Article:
1. avatar Hemlockroid says:

    The redneck portion of the GOP was made to drink its own bath water>all the way down to the last peanut. Loved it.

  2. avatar Noozeyeguy says:

    While I’ll agree that false-equivalence arguments are a common snare for lazy journalists, I’m not sure the coverage I’ve seen so far falls into that trap. (Except of course on Faux News, but they operate in a parallel universe.) What I have seen is the other failing of modern political reporting, which is attempting to reduce complex issues to horse-race dynamics… and there’s a lot of that going on today. Our political system may be a zero-sum game, but the push to call the race for one side or the other does a gross disservice to the issues at hand.

    As an example: Most national media is calling this showdown for Obama and the Democrats, but largely ignored is the fact that the CR as passed effectively enshrines sequester-level funding for government going forward. This ensures that the new baseline for negotiation next year will the once-“unthinkable” funding levels enacted as an incentive for prior negotiations. So the White House may have won the battle, but the outcome of the war is far from certain.

    The GOP may be licking their wounds in the short term, but the fundamental dynamics that started this whole dysfunctional process are unscathed. Most GOP House members are in “safe” districts, and most will face primary challenges from the right. The chances that this episode will swing the House to Democratic control, or even a more moderate GOP majority, are virtually nil. Again, the parallel universe at work.

    On a side note: I fervently hope that the next time Boehner encounters Cruz on the HIll, the Speaker kicks the freshman Senator squarely in the nuts.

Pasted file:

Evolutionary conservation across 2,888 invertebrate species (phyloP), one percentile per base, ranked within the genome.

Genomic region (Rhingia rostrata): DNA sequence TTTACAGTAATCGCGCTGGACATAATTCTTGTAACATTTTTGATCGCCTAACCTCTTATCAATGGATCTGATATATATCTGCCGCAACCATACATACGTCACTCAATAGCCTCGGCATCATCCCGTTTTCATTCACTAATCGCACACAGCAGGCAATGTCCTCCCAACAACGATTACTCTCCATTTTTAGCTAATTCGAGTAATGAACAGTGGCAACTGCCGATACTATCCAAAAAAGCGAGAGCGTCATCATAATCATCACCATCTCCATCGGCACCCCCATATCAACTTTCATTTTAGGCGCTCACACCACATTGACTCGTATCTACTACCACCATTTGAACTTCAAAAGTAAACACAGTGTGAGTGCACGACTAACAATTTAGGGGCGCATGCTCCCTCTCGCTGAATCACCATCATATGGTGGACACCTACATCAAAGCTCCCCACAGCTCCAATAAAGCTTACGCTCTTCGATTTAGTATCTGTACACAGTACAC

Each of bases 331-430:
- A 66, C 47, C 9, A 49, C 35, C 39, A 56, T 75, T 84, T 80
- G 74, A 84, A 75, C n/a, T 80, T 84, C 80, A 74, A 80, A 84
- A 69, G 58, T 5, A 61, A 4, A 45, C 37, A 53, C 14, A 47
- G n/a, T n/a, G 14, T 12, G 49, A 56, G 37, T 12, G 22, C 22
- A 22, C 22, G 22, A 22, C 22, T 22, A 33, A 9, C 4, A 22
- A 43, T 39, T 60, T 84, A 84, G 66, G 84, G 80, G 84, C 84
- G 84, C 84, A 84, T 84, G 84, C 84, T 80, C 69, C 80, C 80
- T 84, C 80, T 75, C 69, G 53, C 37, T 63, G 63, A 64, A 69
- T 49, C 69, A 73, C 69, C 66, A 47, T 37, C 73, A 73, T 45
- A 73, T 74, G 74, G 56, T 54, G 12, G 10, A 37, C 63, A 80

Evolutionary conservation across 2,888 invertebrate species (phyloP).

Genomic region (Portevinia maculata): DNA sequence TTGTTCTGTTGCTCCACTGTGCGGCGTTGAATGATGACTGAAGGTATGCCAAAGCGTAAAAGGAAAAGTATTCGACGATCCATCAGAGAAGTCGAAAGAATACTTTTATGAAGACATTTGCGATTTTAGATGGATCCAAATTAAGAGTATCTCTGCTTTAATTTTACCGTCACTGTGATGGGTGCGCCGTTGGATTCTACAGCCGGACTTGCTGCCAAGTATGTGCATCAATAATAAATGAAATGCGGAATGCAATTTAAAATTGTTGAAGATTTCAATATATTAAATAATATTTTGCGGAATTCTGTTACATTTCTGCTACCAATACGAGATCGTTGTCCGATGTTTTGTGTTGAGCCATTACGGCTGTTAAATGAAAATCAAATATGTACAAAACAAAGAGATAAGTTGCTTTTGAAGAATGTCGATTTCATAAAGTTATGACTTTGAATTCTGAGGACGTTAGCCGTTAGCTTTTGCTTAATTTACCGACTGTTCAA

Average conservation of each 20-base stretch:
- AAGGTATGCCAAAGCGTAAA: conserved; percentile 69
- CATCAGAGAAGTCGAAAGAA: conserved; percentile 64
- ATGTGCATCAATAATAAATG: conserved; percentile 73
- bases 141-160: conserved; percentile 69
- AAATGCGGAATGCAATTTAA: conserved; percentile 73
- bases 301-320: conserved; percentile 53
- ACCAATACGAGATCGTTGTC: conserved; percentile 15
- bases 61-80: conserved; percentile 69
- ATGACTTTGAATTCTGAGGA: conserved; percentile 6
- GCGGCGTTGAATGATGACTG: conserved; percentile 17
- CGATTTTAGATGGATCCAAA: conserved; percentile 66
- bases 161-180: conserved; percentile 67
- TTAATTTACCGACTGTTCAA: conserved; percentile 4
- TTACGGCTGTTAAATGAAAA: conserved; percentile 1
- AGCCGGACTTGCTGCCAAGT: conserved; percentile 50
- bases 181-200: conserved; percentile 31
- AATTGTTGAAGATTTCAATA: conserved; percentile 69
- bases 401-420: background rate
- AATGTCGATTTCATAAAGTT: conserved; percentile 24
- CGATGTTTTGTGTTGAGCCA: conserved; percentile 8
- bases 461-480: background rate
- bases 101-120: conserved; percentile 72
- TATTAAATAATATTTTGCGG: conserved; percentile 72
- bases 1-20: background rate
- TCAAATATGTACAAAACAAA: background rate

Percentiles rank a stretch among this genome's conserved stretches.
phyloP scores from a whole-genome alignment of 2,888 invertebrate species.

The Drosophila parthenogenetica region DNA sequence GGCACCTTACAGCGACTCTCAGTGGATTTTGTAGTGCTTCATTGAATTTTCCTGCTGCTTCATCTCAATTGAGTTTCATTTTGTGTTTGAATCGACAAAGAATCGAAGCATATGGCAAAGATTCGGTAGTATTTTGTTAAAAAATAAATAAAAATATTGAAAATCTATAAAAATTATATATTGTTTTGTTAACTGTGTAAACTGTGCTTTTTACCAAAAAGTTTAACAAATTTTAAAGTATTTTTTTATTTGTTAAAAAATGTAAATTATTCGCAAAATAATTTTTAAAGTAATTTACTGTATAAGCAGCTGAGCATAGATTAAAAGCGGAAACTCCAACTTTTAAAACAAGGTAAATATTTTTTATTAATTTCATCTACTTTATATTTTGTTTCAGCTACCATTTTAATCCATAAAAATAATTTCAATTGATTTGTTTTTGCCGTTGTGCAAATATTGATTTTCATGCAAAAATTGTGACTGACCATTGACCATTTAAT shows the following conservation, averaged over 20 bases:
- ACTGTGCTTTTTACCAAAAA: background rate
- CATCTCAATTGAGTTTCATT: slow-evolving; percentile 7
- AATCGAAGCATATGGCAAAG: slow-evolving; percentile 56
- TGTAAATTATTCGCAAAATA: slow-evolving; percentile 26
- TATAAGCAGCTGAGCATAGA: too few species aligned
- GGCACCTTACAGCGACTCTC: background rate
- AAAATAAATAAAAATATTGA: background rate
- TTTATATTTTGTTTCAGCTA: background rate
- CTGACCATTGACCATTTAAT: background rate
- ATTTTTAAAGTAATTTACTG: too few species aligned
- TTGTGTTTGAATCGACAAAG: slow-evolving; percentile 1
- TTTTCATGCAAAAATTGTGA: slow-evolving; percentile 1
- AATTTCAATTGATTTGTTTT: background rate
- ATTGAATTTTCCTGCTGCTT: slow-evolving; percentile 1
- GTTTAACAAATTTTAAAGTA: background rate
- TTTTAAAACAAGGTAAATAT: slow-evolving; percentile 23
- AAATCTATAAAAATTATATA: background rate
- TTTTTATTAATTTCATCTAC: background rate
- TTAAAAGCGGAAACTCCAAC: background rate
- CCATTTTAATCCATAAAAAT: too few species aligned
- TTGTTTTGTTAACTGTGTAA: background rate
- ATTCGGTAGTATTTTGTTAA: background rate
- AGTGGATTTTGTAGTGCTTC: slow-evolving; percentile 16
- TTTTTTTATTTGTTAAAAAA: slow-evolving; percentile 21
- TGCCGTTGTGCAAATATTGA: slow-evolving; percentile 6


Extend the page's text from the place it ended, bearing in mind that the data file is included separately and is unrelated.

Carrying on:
3. avatar tonyseton says:

    The “balanced” approach has long been a serious problem. Viz Russell Baker: “In the classic example, a refugee from Nazi Germany who appears on television saying monstrous things are happening in his homeland must be followed by a Nazi spokesman saying Adolf Hitler is the greatest boon to humanity since pasteurized milk. Real objectivity would require not only hard work by news people to determine which report was accurate, but also a willingness to put up with the abuse certain to follow publication of an objectively formed judgment. To escape the hard work or the abuse, if one too many says Hitler is an ogre, we instantly give you another to say Hitler is a prince. A man says the rockets won’t work? We give you another who says they will. The public may not learn much about these fairly sensitive matters, but neither does it get another excuse to denounce the media for unfairness and lack of objectivity. In brief, society is teeming with people who become furious if told what the score is.”
    Yes, there is that problem with people who don’t want the truth.
    And this codicil to Mr. Plante esteemed essay, I was actually surprised at how strong were some of the headlines against the right-wingers. About damned time.

  4. avatar bth100 says:

    Actually, it’s the democrat party that has “moved the country toward the edge of financial default.” The last two weeks was just the body of dems murder victim floating to the surface. Over-promising entitlements and the giving the easy life to anyone who doesn’t want to work has got us here.(The “poor” now have cable t.v., cell phones, taxpayer-funded meals, and childcare). But when the bill comes due there are not enough people to fill the public coffers. Look at Detroit and Stockton. Microcosm-ish of the what’s happening at the federal level.

  5. avatar chuckmcfadden says:

    No, bth, it’s not “the democrat party.” It’s 50,000 or so toothless hillbillies who inhabit congressional districts in the south and parts of the midwest and who have sent ignoramuses to the Congress. As a result, Congress is stuck with a lump of idiots who are anti-science, anti-woman, anti-minorities, and live in fear that their redneck constituents will elect someone in a Republican primary who are even loonier than they are.

    If it made just the slightest effort, the Flat Earth Society could make major gains in membership among those who agree with bth.